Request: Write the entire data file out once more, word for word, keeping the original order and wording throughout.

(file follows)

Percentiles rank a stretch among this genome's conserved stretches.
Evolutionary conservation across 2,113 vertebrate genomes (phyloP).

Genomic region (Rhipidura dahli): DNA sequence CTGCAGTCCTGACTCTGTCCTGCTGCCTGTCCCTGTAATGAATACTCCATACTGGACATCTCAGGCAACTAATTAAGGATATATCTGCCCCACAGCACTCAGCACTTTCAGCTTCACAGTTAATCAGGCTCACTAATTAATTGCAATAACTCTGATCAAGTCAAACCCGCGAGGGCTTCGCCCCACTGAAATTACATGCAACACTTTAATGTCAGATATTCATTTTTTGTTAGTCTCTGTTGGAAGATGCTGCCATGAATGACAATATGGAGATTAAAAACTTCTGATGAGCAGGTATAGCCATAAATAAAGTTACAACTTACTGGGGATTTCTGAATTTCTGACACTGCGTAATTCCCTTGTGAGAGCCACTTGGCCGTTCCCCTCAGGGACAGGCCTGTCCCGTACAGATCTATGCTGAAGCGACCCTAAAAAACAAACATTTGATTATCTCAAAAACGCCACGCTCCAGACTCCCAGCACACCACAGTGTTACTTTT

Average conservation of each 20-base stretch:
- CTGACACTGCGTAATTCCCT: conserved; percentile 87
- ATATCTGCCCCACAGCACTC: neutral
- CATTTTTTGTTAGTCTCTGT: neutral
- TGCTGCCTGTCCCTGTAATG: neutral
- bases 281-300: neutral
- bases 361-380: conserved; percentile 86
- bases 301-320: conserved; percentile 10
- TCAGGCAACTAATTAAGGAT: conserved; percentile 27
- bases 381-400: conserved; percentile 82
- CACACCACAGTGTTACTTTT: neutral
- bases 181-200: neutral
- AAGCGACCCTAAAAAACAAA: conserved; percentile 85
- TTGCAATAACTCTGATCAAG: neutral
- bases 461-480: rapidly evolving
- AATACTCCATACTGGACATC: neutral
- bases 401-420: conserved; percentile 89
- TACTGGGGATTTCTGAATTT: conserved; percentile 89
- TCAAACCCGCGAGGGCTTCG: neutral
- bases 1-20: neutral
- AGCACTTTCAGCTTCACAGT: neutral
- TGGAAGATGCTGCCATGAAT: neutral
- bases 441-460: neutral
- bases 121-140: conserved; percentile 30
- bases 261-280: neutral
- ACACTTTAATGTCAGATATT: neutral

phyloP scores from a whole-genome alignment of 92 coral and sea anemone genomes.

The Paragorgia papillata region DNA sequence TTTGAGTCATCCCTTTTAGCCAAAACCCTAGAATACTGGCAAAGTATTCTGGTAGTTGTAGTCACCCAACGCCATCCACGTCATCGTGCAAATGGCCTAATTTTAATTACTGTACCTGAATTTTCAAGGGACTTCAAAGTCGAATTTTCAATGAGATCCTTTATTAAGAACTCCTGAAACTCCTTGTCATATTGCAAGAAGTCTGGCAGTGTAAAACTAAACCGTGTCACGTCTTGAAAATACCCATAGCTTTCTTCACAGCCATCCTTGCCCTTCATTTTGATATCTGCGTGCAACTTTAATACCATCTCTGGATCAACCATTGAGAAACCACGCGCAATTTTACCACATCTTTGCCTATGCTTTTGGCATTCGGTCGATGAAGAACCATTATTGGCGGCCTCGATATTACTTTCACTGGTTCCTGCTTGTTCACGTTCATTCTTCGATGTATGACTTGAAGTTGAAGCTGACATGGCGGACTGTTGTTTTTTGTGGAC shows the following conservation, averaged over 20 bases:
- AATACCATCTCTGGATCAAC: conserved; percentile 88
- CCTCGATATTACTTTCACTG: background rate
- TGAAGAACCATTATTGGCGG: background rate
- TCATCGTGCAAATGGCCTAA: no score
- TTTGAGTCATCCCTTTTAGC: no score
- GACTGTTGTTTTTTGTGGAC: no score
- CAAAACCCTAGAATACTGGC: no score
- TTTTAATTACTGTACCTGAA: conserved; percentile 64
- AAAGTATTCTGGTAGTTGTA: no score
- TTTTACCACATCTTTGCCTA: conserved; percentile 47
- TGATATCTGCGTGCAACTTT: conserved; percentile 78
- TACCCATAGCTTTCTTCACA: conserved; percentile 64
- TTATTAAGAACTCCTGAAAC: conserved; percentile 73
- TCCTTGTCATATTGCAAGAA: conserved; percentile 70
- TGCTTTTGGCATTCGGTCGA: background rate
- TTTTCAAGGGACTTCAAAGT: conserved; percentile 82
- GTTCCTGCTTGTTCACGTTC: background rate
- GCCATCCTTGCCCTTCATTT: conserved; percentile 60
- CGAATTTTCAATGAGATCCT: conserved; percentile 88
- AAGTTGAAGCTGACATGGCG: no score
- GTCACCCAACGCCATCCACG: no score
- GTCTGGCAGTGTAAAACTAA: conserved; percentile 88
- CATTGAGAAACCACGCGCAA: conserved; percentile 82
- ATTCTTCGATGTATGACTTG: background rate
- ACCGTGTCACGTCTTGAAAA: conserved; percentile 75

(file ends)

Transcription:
Percentiles rank a stretch among this genome's conserved stretches.
Evolutionary conservation across 2,113 vertebrate genomes (phyloP).

Genomic region (Rhipidura dahli): DNA sequence CTGCAGTCCTGACTCTGTCCTGCTGCCTGTCCCTGTAATGAATACTCCATACTGGACATCTCAGGCAACTAATTAAGGATATATCTGCCCCACAGCACTCAGCACTTTCAGCTTCACAGTTAATCAGGCTCACTAATTAATTGCAATAACTCTGATCAAGTCAAACCCGCGAGGGCTTCGCCCCACTGAAATTACATGCAACACTTTAATGTCAGATATTCATTTTTTGTTAGTCTCTGTTGGAAGATGCTGCCATGAATGACAATATGGAGATTAAAAACTTCTGATGAGCAGGTATAGCCATAAATAAAGTTACAACTTACTGGGGATTTCTGAATTTCTGACACTGCGTAATTCCCTTGTGAGAGCCACTTGGCCGTTCCCCTCAGGGACAGGCCTGTCCCGTACAGATCTATGCTGAAGCGACCCTAAAAAACAAACATTTGATTATCTCAAAAACGCCACGCTCCAGACTCCCAGCACACCACAGTGTTACTTTT

Average conservation of each 20-base stretch:
- CTGACACTGCGTAATTCCCT: conserved; percentile 87
- ATATCTGCCCCACAGCACTC: neutral
- CATTTTTTGTTAGTCTCTGT: neutral
- TGCTGCCTGTCCCTGTAATG: neutral
- bases 281-300: neutral
- bases 361-380: conserved; percentile 86
- bases 301-320: conserved; percentile 10
- TCAGGCAACTAATTAAGGAT: conserved; percentile 27
- bases 381-400: conserved; percentile 82
- CACACCACAGTGTTACTTTT: neutral
- bases 181-200: neutral
- AAGCGACCCTAAAAAACAAA: conserved; percentile 85
- TTGCAATAACTCTGATCAAG: neutral
- bases 461-480: rapidly evolving
- AATACTCCATACTGGACATC: neutral
- bases 401-420: conserved; percentile 89
- TACTGGGGATTTCTGAATTT: conserved; percentile 89
- TCAAACCCGCGAGGGCTTCG: neutral
- bases 1-20: neutral
- AGCACTTTCAGCTTCACAGT: neutral
- TGGAAGATGCTGCCATGAAT: neutral
- bases 441-460: neutral
- bases 121-140: conserved; percentile 30
- bases 261-280: neutral
- ACACTTTAATGTCAGATATT: neutral

phyloP scores from a whole-genome alignment of 92 coral and sea anemone genomes.

The Paragorgia papillata region DNA sequence TTTGAGTCATCCCTTTTAGCCAAAACCCTAGAATACTGGCAAAGTATTCTGGTAGTTGTAGTCACCCAACGCCATCCACGTCATCGTGCAAATGGCCTAATTTTAATTACTGTACCTGAATTTTCAAGGGACTTCAAAGTCGAATTTTCAATGAGATCCTTTATTAAGAACTCCTGAAACTCCTTGTCATATTGCAAGAAGTCTGGCAGTGTAAAACTAAACCGTGTCACGTCTTGAAAATACCCATAGCTTTCTTCACAGCCATCCTTGCCCTTCATTTTGATATCTGCGTGCAACTTTAATACCATCTCTGGATCAACCATTGAGAAACCACGCGCAATTTTACCACATCTTTGCCTATGCTTTTGGCATTCGGTCGATGAAGAACCATTATTGGCGGCCTCGATATTACTTTCACTGGTTCCTGCTTGTTCACGTTCATTCTTCGATGTATGACTTGAAGTTGAAGCTGACATGGCGGACTGTTGTTTTTTGTGGAC shows the following conservation, averaged over 20 bases:
- AATACCATCTCTGGATCAAC: conserved; percentile 88
- CCTCGATATTACTTTCACTG: background rate
- TGAAGAACCATTATTGGCGG: background rate
- TCATCGTGCAAATGGCCTAA: no score
- TTTGAGTCATCCCTTTTAGC: no score
- GACTGTTGTTTTTTGTGGAC: no score
- CAAAACCCTAGAATACTGGC: no score
- TTTTAATTACTGTACCTGAA: conserved; percentile 64
- AAAGTATTCTGGTAGTTGTA: no score
- TTTTACCACATCTTTGCCTA: conserved; percentile 47
- TGATATCTGCGTGCAACTTT: conserved; percentile 78
- TACCCATAGCTTTCTTCACA: conserved; percentile 64
- TTATTAAGAACTCCTGAAAC: conserved; percentile 73
- TCCTTGTCATATTGCAAGAA: conserved; percentile 70
- TGCTTTTGGCATTCGGTCGA: background rate
- TTTTCAAGGGACTTCAAAGT: conserved; percentile 82
- GTTCCTGCTTGTTCACGTTC: background rate
- GCCATCCTTGCCCTTCATTT: conserved; percentile 60
- CGAATTTTCAATGAGATCCT: conserved; percentile 88
- AAGTTGAAGCTGACATGGCG: no score
- GTCACCCAACGCCATCCACG: no score
- GTCTGGCAGTGTAAAACTAA: conserved; percentile 88
- CATTGAGAAACCACGCGCAA: conserved; percentile 82
- ATTCTTCGATGTATGACTTG: background rate
- ACCGTGTCACGTCTTGAAAA: conserved; percentile 75